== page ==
Is there evidence for better health care for cancer patients in certified centers? A systematic review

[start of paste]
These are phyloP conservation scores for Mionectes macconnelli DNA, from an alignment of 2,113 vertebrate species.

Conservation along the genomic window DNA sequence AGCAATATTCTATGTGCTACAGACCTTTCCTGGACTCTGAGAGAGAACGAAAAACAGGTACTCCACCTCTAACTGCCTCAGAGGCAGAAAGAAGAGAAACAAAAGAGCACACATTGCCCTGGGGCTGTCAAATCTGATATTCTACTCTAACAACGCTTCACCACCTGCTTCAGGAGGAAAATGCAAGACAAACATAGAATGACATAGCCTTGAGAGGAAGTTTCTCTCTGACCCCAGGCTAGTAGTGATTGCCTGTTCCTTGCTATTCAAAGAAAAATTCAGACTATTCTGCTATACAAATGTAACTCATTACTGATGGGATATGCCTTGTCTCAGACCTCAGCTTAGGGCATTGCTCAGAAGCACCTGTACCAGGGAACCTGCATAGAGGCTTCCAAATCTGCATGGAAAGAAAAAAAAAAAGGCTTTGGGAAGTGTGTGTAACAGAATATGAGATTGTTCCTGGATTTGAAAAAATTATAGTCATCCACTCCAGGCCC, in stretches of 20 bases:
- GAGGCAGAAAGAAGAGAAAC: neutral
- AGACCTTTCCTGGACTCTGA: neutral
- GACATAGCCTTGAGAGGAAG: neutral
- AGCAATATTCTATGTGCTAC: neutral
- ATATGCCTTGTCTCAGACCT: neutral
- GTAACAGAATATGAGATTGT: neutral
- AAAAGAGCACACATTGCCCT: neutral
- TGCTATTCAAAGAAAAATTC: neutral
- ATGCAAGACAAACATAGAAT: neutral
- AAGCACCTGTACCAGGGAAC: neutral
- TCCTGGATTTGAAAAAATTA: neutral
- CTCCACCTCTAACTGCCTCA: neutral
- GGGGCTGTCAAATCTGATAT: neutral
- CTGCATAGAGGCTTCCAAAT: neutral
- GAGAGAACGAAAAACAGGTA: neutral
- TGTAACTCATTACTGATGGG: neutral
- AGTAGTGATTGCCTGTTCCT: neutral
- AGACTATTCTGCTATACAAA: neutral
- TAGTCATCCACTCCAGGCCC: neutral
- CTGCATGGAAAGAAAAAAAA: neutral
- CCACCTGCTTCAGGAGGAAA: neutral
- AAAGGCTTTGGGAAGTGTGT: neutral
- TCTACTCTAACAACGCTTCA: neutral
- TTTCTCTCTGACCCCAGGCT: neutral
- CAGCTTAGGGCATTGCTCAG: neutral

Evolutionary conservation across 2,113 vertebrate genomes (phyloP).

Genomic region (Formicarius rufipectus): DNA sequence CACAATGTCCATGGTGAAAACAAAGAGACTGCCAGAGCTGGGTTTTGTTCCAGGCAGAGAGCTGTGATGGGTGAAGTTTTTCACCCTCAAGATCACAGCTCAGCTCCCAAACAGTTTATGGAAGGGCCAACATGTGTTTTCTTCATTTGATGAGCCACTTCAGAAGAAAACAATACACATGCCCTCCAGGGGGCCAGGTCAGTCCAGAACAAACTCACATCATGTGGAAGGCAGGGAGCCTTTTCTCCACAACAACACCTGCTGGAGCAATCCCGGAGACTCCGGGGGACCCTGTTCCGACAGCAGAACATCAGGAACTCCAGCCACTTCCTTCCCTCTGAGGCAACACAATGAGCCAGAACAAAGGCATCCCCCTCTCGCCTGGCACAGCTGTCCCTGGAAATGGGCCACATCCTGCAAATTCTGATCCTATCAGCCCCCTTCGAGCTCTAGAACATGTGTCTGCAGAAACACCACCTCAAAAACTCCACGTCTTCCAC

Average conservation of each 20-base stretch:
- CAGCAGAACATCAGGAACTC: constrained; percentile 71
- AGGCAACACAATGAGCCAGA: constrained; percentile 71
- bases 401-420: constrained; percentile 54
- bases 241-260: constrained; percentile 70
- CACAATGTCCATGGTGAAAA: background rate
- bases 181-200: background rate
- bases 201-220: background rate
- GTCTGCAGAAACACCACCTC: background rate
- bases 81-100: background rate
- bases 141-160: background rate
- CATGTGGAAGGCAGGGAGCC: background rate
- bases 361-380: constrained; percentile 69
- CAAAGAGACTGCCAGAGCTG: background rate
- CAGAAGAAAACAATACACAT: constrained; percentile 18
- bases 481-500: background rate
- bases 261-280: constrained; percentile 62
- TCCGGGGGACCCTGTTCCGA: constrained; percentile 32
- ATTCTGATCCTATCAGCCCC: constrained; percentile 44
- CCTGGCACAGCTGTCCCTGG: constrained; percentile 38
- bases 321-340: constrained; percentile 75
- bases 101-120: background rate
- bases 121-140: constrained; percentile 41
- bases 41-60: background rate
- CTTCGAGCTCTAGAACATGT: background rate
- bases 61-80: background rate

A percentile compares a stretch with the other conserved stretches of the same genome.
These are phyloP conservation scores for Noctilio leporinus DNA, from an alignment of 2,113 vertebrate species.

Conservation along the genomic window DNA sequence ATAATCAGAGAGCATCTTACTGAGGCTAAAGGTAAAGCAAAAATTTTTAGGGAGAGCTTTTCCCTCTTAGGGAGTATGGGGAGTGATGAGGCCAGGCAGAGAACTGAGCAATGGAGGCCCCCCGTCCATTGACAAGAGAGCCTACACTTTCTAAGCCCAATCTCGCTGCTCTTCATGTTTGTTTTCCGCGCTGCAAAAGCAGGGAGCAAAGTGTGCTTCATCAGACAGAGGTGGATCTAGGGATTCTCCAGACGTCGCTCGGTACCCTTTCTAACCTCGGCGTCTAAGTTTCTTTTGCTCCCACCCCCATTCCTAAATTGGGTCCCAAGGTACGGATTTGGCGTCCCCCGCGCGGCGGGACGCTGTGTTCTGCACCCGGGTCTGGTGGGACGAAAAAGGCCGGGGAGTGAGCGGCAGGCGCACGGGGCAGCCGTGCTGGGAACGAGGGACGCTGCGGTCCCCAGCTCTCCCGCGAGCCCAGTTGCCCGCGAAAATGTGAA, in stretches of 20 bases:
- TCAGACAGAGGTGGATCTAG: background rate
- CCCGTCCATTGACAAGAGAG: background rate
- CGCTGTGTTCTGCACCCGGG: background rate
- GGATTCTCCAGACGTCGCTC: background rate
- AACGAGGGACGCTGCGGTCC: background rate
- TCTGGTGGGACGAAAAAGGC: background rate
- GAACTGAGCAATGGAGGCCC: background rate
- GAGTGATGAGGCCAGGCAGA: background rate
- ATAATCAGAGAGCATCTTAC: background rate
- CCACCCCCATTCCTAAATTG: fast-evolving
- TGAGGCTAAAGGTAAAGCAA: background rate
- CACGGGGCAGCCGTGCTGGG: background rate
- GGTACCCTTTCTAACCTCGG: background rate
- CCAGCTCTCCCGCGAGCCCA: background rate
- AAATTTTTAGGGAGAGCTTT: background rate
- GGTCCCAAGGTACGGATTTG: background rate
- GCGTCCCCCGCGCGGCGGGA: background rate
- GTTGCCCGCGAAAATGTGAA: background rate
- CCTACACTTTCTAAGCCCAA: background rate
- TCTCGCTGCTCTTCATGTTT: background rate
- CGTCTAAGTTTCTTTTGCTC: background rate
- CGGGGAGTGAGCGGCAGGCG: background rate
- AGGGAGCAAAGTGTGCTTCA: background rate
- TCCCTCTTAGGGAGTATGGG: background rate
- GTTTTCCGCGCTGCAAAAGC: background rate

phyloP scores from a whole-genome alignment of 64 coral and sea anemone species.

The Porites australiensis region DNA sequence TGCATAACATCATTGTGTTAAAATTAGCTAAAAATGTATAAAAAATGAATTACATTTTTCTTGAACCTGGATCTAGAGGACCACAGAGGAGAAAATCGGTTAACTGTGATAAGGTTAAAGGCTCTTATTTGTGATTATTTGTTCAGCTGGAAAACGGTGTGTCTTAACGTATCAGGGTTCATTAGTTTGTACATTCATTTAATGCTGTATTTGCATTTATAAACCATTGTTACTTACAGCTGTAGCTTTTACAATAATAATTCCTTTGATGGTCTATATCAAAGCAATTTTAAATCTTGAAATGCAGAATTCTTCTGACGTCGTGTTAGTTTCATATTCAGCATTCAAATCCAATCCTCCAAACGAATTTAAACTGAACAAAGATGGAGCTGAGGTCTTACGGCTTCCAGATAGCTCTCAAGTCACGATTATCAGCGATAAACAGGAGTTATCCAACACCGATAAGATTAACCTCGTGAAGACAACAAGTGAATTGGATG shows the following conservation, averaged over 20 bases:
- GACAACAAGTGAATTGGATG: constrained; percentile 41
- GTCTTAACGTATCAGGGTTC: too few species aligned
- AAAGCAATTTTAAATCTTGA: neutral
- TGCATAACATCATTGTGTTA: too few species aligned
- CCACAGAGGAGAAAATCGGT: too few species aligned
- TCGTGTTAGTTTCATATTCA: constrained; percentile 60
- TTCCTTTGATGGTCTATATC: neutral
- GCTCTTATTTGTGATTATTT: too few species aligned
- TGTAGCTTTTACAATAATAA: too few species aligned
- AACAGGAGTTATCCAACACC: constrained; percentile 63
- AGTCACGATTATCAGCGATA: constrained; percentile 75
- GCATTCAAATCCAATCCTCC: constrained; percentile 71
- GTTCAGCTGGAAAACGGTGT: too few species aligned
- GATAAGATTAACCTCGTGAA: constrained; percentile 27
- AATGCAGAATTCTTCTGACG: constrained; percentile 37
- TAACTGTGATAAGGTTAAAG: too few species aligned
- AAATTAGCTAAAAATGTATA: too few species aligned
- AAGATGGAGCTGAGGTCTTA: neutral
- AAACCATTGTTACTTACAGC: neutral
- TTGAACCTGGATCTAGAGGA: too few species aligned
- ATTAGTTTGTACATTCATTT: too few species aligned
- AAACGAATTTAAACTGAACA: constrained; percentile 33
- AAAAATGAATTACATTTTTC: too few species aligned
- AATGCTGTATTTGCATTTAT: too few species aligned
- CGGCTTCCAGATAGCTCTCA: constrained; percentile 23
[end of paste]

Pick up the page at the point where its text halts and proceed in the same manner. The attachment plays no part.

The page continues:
Breast cancer care in Western countries has reached a considerable level of quality and standardization, which has contributed to the decline in breast cancer mortality. Certified Breast Cancer Centers (BCC) represent an important element of this development. Related to changes in reimbursement and growing costs, BCC face economic constraints which ultimately could endanger the achievements of the past. Thus, BCC have to optimize their care strategies from an economic perspective, particularly by increasing efficiency but also by adapting their service portfolio. This could result in competitive advantages and additional revenue by increasing case numbers and extra charges to patients. Furthermore, an intensification of collaboration with the outpatient sector resulting in an integrated and managed 'trans-sectoral' care approach which could allow to shift unprofitable procedures to the outpatient sector - in the sense of a win-win situation for both sectors and without loss of care quality - seems reasonable. Structured and specialized consulting approaches can further be a lever to fulfill economic requirements in order to avoid cuts in medical care quality for the sake of a balanced budget. In this review, economic constraints of BCC with a focus on the German healthcare system and potential approaches to ameliorate these financial burdens are being discussed.